At a time when cities are scrimping to make up for lost Local Government Aid, cutting the supplemental funds is preferable to facing the prospect of laying off city workers, he said.
At Tuesday's council meeting:
The council unanimously rejected a petition that Highland Drive be restored to a 40-foot width while the Highland Homes Addition is under construction.
The petition, signed by 23 residents, came on the heels of the council's recent decision to restore Sunnyslope Road to 40 feet because of additional traffic in and out of Key Row Apartments. Sunnyslope residents and Chief of Police Jim Beauregard said the 40-foot roadway would be safer given its location. City staff recommended a 36-foot roadway, citing studies that state a more narrow roadway would tend to slow traffic.
The petitioners said the potential for heavy snows and a curve in the roadway would make it difficult to see traffic.
However, Hill said that proper maintenance and driving would mitigate those factors, and Highland Drive area does not carry as much traffic. Beauregard concurred, saying that the situation was not similar to that on Sunnyslope Road.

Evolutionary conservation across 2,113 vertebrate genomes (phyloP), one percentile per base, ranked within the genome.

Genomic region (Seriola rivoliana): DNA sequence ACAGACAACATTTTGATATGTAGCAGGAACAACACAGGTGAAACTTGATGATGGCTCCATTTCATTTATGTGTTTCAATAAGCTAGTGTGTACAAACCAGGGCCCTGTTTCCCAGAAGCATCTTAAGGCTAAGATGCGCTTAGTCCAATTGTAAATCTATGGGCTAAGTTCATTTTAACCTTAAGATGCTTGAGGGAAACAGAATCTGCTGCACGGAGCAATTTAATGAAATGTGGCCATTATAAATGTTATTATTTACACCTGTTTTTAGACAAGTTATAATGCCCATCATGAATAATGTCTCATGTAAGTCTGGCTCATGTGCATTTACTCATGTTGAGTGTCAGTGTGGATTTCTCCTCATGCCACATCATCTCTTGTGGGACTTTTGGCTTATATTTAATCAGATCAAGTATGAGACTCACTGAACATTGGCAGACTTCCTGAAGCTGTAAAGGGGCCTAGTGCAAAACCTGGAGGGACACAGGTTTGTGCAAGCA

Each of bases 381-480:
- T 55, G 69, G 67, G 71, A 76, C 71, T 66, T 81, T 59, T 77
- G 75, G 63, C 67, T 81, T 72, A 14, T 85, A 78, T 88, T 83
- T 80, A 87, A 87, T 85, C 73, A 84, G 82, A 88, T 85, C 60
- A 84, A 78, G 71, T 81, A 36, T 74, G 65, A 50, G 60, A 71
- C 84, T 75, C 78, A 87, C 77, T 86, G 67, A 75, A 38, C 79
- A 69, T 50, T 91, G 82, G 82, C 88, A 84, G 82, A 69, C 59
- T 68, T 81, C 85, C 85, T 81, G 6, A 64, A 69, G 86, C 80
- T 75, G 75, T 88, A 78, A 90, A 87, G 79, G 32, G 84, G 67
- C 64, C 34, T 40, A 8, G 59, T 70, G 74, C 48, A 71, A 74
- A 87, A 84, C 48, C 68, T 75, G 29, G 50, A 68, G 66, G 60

The company AES completed an asbestos abatement study of the elementary school property and estimated it will cost $293,000 to remove asbestos from the building. The cost can be reduced by $47,000 if concrete floors aren't recycled. The floors are covered by tiles containing asbestos. Hill said he has no plan ready for starting the removal process and will examine the study as part of the city's budgeting process.
The Highland Homes project underground work was completed ahead of schedule and that curb, gutter, storm sewer and driveway repairs are in progress. A first layer of bituminous will be installed soon, with a final layer scheduled for early spring 2010.
Crews also installed final layers of blacktop on College and Oregon avenue projects and that cracked curbs and sidewalks would be repaired soon.
The city police department is preparing a final candidate list for a full-time officer position. Interviews will be conducted this month and a hiring recommendation could be presented in August.
There is concerns that hiring an officer might not fit with current budget alterations, and the city is awaiting word about a COPS grant, which would help the city pay for a full-time position for three years.
Victor Youle is retiring from the city after about 12 years. A retirement party is set for July 23 at Pomme de Terre Park.